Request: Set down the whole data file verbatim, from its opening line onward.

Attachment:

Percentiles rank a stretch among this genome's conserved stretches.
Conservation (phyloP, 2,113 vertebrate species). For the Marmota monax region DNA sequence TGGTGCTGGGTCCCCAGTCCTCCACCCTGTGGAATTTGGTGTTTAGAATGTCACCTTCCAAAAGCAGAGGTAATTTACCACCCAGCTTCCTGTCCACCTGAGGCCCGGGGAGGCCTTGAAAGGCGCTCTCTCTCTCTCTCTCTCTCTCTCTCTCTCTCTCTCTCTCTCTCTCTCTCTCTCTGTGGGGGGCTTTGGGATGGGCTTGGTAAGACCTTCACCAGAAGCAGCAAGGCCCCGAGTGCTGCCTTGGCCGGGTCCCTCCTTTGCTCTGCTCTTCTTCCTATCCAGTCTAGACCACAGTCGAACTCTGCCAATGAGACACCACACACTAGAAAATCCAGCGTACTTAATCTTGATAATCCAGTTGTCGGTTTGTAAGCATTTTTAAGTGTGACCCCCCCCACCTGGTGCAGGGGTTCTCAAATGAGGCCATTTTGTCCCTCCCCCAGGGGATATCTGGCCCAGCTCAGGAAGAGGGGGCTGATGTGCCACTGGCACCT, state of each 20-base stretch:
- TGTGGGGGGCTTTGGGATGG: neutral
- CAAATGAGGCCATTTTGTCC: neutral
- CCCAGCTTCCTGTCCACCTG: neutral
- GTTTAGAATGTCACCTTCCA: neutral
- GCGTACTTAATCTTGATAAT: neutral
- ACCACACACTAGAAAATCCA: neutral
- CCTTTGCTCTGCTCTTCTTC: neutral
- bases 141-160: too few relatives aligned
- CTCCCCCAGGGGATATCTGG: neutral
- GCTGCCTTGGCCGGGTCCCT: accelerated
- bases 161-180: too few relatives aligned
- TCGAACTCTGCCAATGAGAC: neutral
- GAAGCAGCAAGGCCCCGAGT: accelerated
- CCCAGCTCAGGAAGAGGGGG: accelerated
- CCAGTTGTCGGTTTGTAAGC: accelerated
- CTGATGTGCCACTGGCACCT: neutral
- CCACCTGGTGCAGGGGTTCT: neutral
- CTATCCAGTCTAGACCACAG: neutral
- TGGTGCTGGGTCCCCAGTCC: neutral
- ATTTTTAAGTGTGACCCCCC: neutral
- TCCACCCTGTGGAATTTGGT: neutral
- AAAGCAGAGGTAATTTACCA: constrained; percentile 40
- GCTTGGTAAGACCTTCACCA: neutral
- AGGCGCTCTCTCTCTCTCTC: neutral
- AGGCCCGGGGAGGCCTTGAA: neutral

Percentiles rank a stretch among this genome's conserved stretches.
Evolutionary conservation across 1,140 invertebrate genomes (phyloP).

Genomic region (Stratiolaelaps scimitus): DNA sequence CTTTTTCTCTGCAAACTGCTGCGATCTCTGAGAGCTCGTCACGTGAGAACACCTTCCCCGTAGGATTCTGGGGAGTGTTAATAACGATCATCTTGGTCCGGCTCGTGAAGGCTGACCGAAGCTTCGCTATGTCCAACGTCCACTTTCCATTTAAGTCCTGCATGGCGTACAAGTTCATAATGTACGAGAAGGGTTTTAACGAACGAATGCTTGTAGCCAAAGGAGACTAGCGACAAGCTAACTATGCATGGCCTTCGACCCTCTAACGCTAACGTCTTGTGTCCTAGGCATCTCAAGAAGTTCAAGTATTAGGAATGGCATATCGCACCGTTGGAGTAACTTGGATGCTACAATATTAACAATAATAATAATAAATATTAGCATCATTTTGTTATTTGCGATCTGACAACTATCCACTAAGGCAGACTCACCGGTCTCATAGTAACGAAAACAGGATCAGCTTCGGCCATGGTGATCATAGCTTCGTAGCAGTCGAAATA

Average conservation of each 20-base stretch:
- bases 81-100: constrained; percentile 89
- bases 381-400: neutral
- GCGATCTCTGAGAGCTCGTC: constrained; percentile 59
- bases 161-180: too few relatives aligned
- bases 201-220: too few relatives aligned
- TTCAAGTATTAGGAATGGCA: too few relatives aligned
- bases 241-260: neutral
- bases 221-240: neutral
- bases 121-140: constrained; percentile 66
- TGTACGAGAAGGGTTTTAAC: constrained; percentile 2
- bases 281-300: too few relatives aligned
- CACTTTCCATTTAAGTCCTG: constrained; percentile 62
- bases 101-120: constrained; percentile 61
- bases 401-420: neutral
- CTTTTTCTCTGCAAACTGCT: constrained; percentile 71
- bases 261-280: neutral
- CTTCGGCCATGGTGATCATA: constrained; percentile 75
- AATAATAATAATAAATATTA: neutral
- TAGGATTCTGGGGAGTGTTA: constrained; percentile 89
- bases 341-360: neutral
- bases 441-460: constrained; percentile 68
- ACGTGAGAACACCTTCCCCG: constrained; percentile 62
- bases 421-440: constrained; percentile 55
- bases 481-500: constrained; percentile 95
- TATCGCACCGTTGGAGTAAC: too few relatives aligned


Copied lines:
Percentiles rank a stretch among this genome's conserved stretches.
Conservation (phyloP, 2,113 vertebrate species). For the Marmota monax region DNA sequence TGGTGCTGGGTCCCCAGTCCTCCACCCTGTGGAATTTGGTGTTTAGAATGTCACCTTCCAAAAGCAGAGGTAATTTACCACCCAGCTTCCTGTCCACCTGAGGCCCGGGGAGGCCTTGAAAGGCGCTCTCTCTCTCTCTCTCTCTCTCTCTCTCTCTCTCTCTCTCTCTCTCTCTCTCTCTGTGGGGGGCTTTGGGATGGGCTTGGTAAGACCTTCACCAGAAGCAGCAAGGCCCCGAGTGCTGCCTTGGCCGGGTCCCTCCTTTGCTCTGCTCTTCTTCCTATCCAGTCTAGACCACAGTCGAACTCTGCCAATGAGACACCACACACTAGAAAATCCAGCGTACTTAATCTTGATAATCCAGTTGTCGGTTTGTAAGCATTTTTAAGTGTGACCCCCCCCACCTGGTGCAGGGGTTCTCAAATGAGGCCATTTTGTCCCTCCCCCAGGGGATATCTGGCCCAGCTCAGGAAGAGGGGGCTGATGTGCCACTGGCACCT, state of each 20-base stretch:
- TGTGGGGGGCTTTGGGATGG: neutral
- CAAATGAGGCCATTTTGTCC: neutral
- CCCAGCTTCCTGTCCACCTG: neutral
- GTTTAGAATGTCACCTTCCA: neutral
- GCGTACTTAATCTTGATAAT: neutral
- ACCACACACTAGAAAATCCA: neutral
- CCTTTGCTCTGCTCTTCTTC: neutral
- bases 141-160: too few relatives aligned
- CTCCCCCAGGGGATATCTGG: neutral
- GCTGCCTTGGCCGGGTCCCT: accelerated
- bases 161-180: too few relatives aligned
- TCGAACTCTGCCAATGAGAC: neutral
- GAAGCAGCAAGGCCCCGAGT: accelerated
- CCCAGCTCAGGAAGAGGGGG: accelerated
- CCAGTTGTCGGTTTGTAAGC: accelerated
- CTGATGTGCCACTGGCACCT: neutral
- CCACCTGGTGCAGGGGTTCT: neutral
- CTATCCAGTCTAGACCACAG: neutral
- TGGTGCTGGGTCCCCAGTCC: neutral
- ATTTTTAAGTGTGACCCCCC: neutral
- TCCACCCTGTGGAATTTGGT: neutral
- AAAGCAGAGGTAATTTACCA: constrained; percentile 40
- GCTTGGTAAGACCTTCACCA: neutral
- AGGCGCTCTCTCTCTCTCTC: neutral
- AGGCCCGGGGAGGCCTTGAA: neutral

Percentiles rank a stretch among this genome's conserved stretches.
Evolutionary conservation across 1,140 invertebrate genomes (phyloP).

Genomic region (Stratiolaelaps scimitus): DNA sequence CTTTTTCTCTGCAAACTGCTGCGATCTCTGAGAGCTCGTCACGTGAGAACACCTTCCCCGTAGGATTCTGGGGAGTGTTAATAACGATCATCTTGGTCCGGCTCGTGAAGGCTGACCGAAGCTTCGCTATGTCCAACGTCCACTTTCCATTTAAGTCCTGCATGGCGTACAAGTTCATAATGTACGAGAAGGGTTTTAACGAACGAATGCTTGTAGCCAAAGGAGACTAGCGACAAGCTAACTATGCATGGCCTTCGACCCTCTAACGCTAACGTCTTGTGTCCTAGGCATCTCAAGAAGTTCAAGTATTAGGAATGGCATATCGCACCGTTGGAGTAACTTGGATGCTACAATATTAACAATAATAATAATAAATATTAGCATCATTTTGTTATTTGCGATCTGACAACTATCCACTAAGGCAGACTCACCGGTCTCATAGTAACGAAAACAGGATCAGCTTCGGCCATGGTGATCATAGCTTCGTAGCAGTCGAAATA

Average conservation of each 20-base stretch:
- bases 81-100: constrained; percentile 89
- bases 381-400: neutral
- GCGATCTCTGAGAGCTCGTC: constrained; percentile 59
- bases 161-180: too few relatives aligned
- bases 201-220: too few relatives aligned
- TTCAAGTATTAGGAATGGCA: too few relatives aligned
- bases 241-260: neutral
- bases 221-240: neutral
- bases 121-140: constrained; percentile 66
- TGTACGAGAAGGGTTTTAAC: constrained; percentile 2
- bases 281-300: too few relatives aligned
- CACTTTCCATTTAAGTCCTG: constrained; percentile 62
- bases 101-120: constrained; percentile 61
- bases 401-420: neutral
- CTTTTTCTCTGCAAACTGCT: constrained; percentile 71
- bases 261-280: neutral
- CTTCGGCCATGGTGATCATA: constrained; percentile 75
- AATAATAATAATAAATATTA: neutral
- TAGGATTCTGGGGAGTGTTA: constrained; percentile 89
- bases 341-360: neutral
- bases 441-460: constrained; percentile 68
- ACGTGAGAACACCTTCCCCG: constrained; percentile 62
- bases 421-440: constrained; percentile 55
- bases 481-500: constrained; percentile 95
- TATCGCACCGTTGGAGTAAC: too few relatives aligned